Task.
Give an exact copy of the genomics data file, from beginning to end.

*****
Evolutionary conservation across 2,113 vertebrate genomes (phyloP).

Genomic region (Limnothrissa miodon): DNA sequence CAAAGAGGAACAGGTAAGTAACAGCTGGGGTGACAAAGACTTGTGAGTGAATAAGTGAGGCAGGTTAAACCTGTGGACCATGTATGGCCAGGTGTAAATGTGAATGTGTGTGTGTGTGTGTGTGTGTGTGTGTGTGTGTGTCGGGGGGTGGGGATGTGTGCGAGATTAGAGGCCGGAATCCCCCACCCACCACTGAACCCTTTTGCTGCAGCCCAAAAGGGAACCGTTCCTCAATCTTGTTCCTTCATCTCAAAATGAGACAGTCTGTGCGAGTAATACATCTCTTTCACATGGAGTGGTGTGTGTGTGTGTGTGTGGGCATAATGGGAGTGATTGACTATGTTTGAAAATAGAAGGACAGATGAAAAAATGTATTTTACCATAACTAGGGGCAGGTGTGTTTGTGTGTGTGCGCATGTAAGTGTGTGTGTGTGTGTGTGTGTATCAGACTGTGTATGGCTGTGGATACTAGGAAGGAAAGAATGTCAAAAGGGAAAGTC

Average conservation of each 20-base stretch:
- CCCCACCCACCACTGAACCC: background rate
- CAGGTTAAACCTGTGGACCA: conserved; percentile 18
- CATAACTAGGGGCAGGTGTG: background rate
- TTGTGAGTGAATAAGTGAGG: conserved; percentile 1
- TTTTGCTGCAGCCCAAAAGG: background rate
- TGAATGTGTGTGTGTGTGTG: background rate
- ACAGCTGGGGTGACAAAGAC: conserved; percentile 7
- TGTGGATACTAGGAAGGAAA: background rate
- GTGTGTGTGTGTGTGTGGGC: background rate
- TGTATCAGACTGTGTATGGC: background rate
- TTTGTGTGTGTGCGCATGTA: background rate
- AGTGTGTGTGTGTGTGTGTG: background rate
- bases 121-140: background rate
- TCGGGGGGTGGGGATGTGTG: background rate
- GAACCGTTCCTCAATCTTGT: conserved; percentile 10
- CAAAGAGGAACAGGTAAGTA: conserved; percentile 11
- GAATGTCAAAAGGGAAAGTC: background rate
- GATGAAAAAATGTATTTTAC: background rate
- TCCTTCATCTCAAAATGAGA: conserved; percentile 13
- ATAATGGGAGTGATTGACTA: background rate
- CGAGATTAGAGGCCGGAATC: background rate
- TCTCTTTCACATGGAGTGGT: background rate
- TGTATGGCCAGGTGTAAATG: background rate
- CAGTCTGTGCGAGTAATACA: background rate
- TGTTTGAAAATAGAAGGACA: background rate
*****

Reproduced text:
Evolutionary conservation across 2,113 vertebrate genomes (phyloP).

Genomic region (Limnothrissa miodon): DNA sequence CAAAGAGGAACAGGTAAGTAACAGCTGGGGTGACAAAGACTTGTGAGTGAATAAGTGAGGCAGGTTAAACCTGTGGACCATGTATGGCCAGGTGTAAATGTGAATGTGTGTGTGTGTGTGTGTGTGTGTGTGTGTGTGTGTCGGGGGGTGGGGATGTGTGCGAGATTAGAGGCCGGAATCCCCCACCCACCACTGAACCCTTTTGCTGCAGCCCAAAAGGGAACCGTTCCTCAATCTTGTTCCTTCATCTCAAAATGAGACAGTCTGTGCGAGTAATACATCTCTTTCACATGGAGTGGTGTGTGTGTGTGTGTGTGGGCATAATGGGAGTGATTGACTATGTTTGAAAATAGAAGGACAGATGAAAAAATGTATTTTACCATAACTAGGGGCAGGTGTGTTTGTGTGTGTGCGCATGTAAGTGTGTGTGTGTGTGTGTGTGTATCAGACTGTGTATGGCTGTGGATACTAGGAAGGAAAGAATGTCAAAAGGGAAAGTC

Average conservation of each 20-base stretch:
- CCCCACCCACCACTGAACCC: background rate
- CAGGTTAAACCTGTGGACCA: conserved; percentile 18
- CATAACTAGGGGCAGGTGTG: background rate
- TTGTGAGTGAATAAGTGAGG: conserved; percentile 1
- TTTTGCTGCAGCCCAAAAGG: background rate
- TGAATGTGTGTGTGTGTGTG: background rate
- ACAGCTGGGGTGACAAAGAC: conserved; percentile 7
- TGTGGATACTAGGAAGGAAA: background rate
- GTGTGTGTGTGTGTGTGGGC: background rate
- TGTATCAGACTGTGTATGGC: background rate
- TTTGTGTGTGTGCGCATGTA: background rate
- AGTGTGTGTGTGTGTGTGTG: background rate
- bases 121-140: background rate
- TCGGGGGGTGGGGATGTGTG: background rate
- GAACCGTTCCTCAATCTTGT: conserved; percentile 10
- CAAAGAGGAACAGGTAAGTA: conserved; percentile 11
- GAATGTCAAAAGGGAAAGTC: background rate
- GATGAAAAAATGTATTTTAC: background rate
- TCCTTCATCTCAAAATGAGA: conserved; percentile 13
- ATAATGGGAGTGATTGACTA: background rate
- CGAGATTAGAGGCCGGAATC: background rate
- TCTCTTTCACATGGAGTGGT: background rate
- TGTATGGCCAGGTGTAAATG: background rate
- CAGTCTGTGCGAGTAATACA: background rate
- TGTTTGAAAATAGAAGGACA: background rate